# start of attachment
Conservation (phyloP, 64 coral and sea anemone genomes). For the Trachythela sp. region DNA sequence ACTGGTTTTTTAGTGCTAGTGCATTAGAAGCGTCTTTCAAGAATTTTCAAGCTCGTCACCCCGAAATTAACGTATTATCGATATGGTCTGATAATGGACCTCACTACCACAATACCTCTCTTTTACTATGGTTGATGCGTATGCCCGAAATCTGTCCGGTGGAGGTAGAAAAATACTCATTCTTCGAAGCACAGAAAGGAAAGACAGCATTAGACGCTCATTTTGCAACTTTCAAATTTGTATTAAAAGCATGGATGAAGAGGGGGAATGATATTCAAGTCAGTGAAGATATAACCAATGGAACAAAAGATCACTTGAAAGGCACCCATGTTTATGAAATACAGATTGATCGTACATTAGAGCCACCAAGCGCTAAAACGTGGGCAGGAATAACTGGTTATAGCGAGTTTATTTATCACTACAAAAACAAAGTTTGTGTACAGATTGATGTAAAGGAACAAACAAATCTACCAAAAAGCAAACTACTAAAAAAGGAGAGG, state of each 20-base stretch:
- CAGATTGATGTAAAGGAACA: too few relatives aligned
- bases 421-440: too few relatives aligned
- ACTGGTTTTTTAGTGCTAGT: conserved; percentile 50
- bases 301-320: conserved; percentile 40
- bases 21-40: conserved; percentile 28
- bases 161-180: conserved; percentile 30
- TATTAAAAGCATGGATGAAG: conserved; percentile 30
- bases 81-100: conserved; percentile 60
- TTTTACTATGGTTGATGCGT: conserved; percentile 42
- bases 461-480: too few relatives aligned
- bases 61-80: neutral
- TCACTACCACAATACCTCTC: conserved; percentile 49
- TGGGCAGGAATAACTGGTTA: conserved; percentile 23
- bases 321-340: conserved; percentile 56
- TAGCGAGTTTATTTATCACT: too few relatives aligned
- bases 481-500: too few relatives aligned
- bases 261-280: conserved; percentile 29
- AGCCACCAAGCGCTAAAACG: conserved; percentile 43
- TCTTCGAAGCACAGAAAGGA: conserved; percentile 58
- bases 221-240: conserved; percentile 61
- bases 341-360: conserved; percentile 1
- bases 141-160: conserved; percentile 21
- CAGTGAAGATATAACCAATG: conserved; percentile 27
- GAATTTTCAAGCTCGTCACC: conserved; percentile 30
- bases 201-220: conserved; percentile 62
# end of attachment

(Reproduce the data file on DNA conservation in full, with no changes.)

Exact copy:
Conservation (phyloP, 64 coral and sea anemone genomes). For the Trachythela sp. region DNA sequence ACTGGTTTTTTAGTGCTAGTGCATTAGAAGCGTCTTTCAAGAATTTTCAAGCTCGTCACCCCGAAATTAACGTATTATCGATATGGTCTGATAATGGACCTCACTACCACAATACCTCTCTTTTACTATGGTTGATGCGTATGCCCGAAATCTGTCCGGTGGAGGTAGAAAAATACTCATTCTTCGAAGCACAGAAAGGAAAGACAGCATTAGACGCTCATTTTGCAACTTTCAAATTTGTATTAAAAGCATGGATGAAGAGGGGGAATGATATTCAAGTCAGTGAAGATATAACCAATGGAACAAAAGATCACTTGAAAGGCACCCATGTTTATGAAATACAGATTGATCGTACATTAGAGCCACCAAGCGCTAAAACGTGGGCAGGAATAACTGGTTATAGCGAGTTTATTTATCACTACAAAAACAAAGTTTGTGTACAGATTGATGTAAAGGAACAAACAAATCTACCAAAAAGCAAACTACTAAAAAAGGAGAGG, state of each 20-base stretch:
- CAGATTGATGTAAAGGAACA: too few relatives aligned
- bases 421-440: too few relatives aligned
- ACTGGTTTTTTAGTGCTAGT: conserved; percentile 50
- bases 301-320: conserved; percentile 40
- bases 21-40: conserved; percentile 28
- bases 161-180: conserved; percentile 30
- TATTAAAAGCATGGATGAAG: conserved; percentile 30
- bases 81-100: conserved; percentile 60
- TTTTACTATGGTTGATGCGT: conserved; percentile 42
- bases 461-480: too few relatives aligned
- bases 61-80: neutral
- TCACTACCACAATACCTCTC: conserved; percentile 49
- TGGGCAGGAATAACTGGTTA: conserved; percentile 23
- bases 321-340: conserved; percentile 56
- TAGCGAGTTTATTTATCACT: too few relatives aligned
- bases 481-500: too few relatives aligned
- bases 261-280: conserved; percentile 29
- AGCCACCAAGCGCTAAAACG: conserved; percentile 43
- TCTTCGAAGCACAGAAAGGA: conserved; percentile 58
- bases 221-240: conserved; percentile 61
- bases 341-360: conserved; percentile 1
- bases 141-160: conserved; percentile 21
- CAGTGAAGATATAACCAATG: conserved; percentile 27
- GAATTTTCAAGCTCGTCACC: conserved; percentile 30
- bases 201-220: conserved; percentile 62